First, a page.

Inclusion function: Putting strategic purpose into action

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Inclusion function: Putting strategic purpose into action


Building an inclusive region is one of Cardiff Capital Region’s four key strategic objectives.

This leads to our determination to promote, practice and invest in projects focused on eliminating the economic and social disparities that currently exist in our region.

It reimagines a region built on an inclusive economy generating inclusive prosperity. A region where no one is left behind.

This shapes our vision where people are supported in ‘good work’ that pays a living wage – and empowered to enjoy a healthy and sustainable future.

This drives our commitment to match economic ambitions with progressive social policies, through action designed to build a bigger picture where everyone feels they belong – and can realize their potential here in South East Wales.

This commitment to inclusion is linked to the deployment of our extensive investment fund of £495m and our stated intention to create 25,000 new jobs and a 5% increase in GVA by 2036.

This is why Inclusivity goes through the entire process of CCR projects; with the net result of every project and program ultimately aimed at giving everyone in our region a chance to develop their skills, experience better opportunities, have access to quality public transport, be connected to their community and the world, to enjoy a healthier future – and to make the most of a new unfolding era.

Inclusion includes everyone, everywhere…

For us, ‘inclusion’ includes every single person (all 1.5 million people) living in the 10 unitary authorities that make up our region.

It includes our five priority sectors, our wider trade economy – as well as the wider fundamental economy.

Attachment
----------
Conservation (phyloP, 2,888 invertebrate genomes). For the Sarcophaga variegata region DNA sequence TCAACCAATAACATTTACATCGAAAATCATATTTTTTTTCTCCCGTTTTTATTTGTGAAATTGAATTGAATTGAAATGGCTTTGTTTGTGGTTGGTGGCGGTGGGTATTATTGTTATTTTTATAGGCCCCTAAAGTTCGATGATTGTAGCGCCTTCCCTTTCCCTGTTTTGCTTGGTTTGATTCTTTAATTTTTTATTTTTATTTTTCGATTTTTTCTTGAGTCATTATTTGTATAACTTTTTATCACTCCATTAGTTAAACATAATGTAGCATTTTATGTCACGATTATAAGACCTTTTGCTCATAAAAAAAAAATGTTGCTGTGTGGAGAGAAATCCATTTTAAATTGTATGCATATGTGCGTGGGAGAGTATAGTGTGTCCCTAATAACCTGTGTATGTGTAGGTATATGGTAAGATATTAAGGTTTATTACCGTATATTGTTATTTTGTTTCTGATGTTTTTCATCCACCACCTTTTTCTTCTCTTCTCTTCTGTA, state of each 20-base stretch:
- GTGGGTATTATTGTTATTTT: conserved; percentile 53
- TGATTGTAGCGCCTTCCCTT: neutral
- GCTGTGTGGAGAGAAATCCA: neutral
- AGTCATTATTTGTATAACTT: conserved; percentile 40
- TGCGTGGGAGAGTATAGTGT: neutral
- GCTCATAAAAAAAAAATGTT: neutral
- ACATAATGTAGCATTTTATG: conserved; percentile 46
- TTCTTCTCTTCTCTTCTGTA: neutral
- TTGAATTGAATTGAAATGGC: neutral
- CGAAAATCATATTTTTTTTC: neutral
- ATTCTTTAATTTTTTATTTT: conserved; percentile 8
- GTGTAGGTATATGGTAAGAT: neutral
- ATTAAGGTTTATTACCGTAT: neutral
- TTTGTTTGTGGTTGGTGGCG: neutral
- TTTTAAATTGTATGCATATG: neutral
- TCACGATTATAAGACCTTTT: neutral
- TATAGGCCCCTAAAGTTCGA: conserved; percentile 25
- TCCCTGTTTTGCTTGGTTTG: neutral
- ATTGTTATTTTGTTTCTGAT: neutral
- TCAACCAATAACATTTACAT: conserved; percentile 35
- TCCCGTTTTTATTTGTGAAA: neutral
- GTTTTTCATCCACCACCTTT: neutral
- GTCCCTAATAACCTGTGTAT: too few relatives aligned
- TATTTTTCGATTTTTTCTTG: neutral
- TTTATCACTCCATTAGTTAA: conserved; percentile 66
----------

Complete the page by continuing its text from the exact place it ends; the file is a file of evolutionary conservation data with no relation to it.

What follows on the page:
This underpins our pan-regional transport, housing, challenges and skills programmes.

It extends beyond our borders, embracing the links and economic interests we share with South West England through the Western Gateway.

It builds new trade bridges, new trade relationships and new international research partnerships.

It integrates common forces for good and inspires new collaborations that unlock untapped potential.

And it aims to engage, inspire and engage from the bottom up…

An inclusive mission delivered from the bottom up

A mission-driven approach is key to realizing CCR’s overarching ambitions. Over the last five years we have seen both incentivizing and directing activities that will build local wealth by nurturing bottom-up experimentation rather than top-down intervention.

Initiatives like the Challenge Fund have opened up the world of CCR to anyone with an idea and commitment to solving some of the biggest societal challenges we face.

Investments in startups, scaling and spin-offs have seen us breathe life into businesses that create new jobs across all talent communities, from entry-level opportunities in our creative and cyber industries to specialist roles in Fintech and Medtech.